Assad is celebrating. Well, maybe.
Israeli aircraft conducted an airstrike last week on Syrian territory. Depending on what report you read, the target was either a convoy carrying sophisticated anti-aircraft systems to southern Lebanon or a military research facility near Damascus. Either way, the airstrike was the first done by Israel in over five years on Syrian territory.
The responses have been predictable. The Lebanese immediately denied that the strike took place on their side of the border. This is preferable, as the Lebanese have no desire to heighten tensions with the Israelis while dealing with their own internal issues. Russia called the strike an “unprovoked attack” on sovereign territory. Officially, Israel has remained silent. The United States didn’t release any immediate comments. And then there are the Syrian, Hezbollah, and Iranian responses.
Syria immediately acknowledged that the Israelis had in fact struck their territory and threatened to retaliate. Iran, who provides Syria political and military backing, cryptically said the strike holds “serious consequences” for Israel. Hezbollah, the Shia Lebanese militant group allied with Syria and Iran, condemned the attack and expressed its support for the Assad regime.
It is unlikely, though, that Hezbollah or Iran will retaliate, at least overtly, for the Israeli airstrike. Hezbollah cannot risk another serious conflict with Israel. With members fighting in Syria and probably deployed elsewhere, they are spread thin. Another conflict with Israel, akin to the 2006 Lebanon War, would also severely damage a fragile Lebanese state in the midst of renewed sectarian strife.
It is also not in Iran’s interests to escalate with Israel. Any military action taken by the Iranians could conceivably set off a regional war. After all, Iran desires to either have the capacity to build nuclear weapons or simply have them for deterrence purposes.
While the media has focused on whether or not Israel has crossed a red line and provoked retaliation, there is another important consideration. Perhaps Assad wants the Israelis to act militarily. Why? Because any “unprovoked” military strike from the Israelis can be portrayed as helping the Syrian opposition, therefore delegitimizing them in the eyes of the Arab street and averting negative Arab attention away from Assad.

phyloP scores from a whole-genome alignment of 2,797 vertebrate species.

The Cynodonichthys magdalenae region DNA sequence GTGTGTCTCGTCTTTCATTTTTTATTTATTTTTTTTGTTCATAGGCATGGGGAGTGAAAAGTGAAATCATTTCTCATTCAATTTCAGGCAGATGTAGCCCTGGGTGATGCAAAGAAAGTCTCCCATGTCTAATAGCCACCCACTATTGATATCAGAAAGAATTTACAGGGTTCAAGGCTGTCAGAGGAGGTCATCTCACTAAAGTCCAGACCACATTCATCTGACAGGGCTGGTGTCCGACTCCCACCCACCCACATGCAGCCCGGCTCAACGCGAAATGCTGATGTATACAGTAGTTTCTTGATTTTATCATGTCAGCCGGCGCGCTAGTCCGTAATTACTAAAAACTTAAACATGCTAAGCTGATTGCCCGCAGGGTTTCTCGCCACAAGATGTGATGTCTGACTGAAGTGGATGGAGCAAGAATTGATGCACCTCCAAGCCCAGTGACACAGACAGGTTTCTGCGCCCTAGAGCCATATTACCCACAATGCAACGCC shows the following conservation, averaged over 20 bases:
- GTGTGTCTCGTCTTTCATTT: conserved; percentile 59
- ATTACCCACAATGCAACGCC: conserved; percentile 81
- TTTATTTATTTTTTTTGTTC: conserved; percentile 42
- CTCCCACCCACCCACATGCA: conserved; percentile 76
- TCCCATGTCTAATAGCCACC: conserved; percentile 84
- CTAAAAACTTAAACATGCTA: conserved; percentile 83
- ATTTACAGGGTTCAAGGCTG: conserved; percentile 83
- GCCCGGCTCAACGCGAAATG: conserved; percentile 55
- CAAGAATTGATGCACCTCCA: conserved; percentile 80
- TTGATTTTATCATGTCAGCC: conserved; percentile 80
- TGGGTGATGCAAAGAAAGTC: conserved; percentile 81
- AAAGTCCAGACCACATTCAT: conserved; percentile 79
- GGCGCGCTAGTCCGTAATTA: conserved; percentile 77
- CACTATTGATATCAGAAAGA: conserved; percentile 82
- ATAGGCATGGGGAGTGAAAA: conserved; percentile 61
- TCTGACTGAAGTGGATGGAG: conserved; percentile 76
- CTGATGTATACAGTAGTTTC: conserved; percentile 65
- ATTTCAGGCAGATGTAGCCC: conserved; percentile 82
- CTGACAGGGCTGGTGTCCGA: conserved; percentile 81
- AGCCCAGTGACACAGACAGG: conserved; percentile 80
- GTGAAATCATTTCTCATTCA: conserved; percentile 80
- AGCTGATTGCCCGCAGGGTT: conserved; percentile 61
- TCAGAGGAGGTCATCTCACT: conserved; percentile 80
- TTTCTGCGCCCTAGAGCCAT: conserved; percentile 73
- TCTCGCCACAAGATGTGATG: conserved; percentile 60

The attack has already created somewhat of a rallying cry amongst Assad’s supporters. It remains to be seen if the same will occur elsewhere in and outside of the country. The rebels, sensing the danger of Israel appearing as an ally, have already begun to claim credit for the strike.
The Israelis are well aware of the danger of getting involved militarily in Syria. Throughout the conflict they seem to have maintained a policy of minimal involvement. For example, when Syrian artillery landed in the Israeli-controlled Golan Heights, Israel struck back, but with a proportional response in order to not significantly escalate border tensions.
Israel has even treaded lightly with Syria’s allies, Iran and Hezbollah. Despite many aggressive statements over months, they have yet to overtly strike Iran’s nuclear facilities. Also, Israel openly blamed Hezbollah for the 2012 Burgas bus bombing that killed Israeli tourists, but did not retaliate, a rare occurrence.
Overall, given Israel’s recent reluctance to attack Syria, Iran or Hezbollah, the airstrike seems all the more significant. Evidently the target was of extreme importance to the Israelis and they were willing to risk some retaliation. If the target was indeed convoys transporting Russian-made SA-17 and/or S-300 long-range anti-aircraft missiles to Hezbollah, then they deemed the risks acceptable. A Hezbollah with more sophisticated antiaircraft weaponry would make any future Israeli air operations over Lebanon considerably more dangerous.
Hezbollah has in fact been rearming since the 2006 Lebanon War. Any weapon that can enhance their deterrence capabilities will be a priority, especially if their future no longer includes an ally or arms supplier in Syria.
The Syrian government has claimed the target was the Jamraya research center, which is believed to be a significant weapons facility that may even house chemical weapons. Thus, it would also be of high importance to an Israel that fears the spread of chemical weapons.
Assad is probably well aware of Iran and Hezbollah’s aversion to military escalation with Israel. While Assad’s intentions are unclear and many can only speculate on how he will react to the strike, he may also be desperate. Any opportunity to stump the rebellion could look pretty attractive at this point.
Kip Whittington is a Research Associate at the Near East South Asia Center for Strategic Studies. You can follow him on Twitter at @KipTWhit. Please note that the views expressed in this article do not represent the official policy or position of the National Defense University, the Department of Defense, or the US government.
Image: Wikimedia Commons/Agencia Brasil. CC BY 3.0.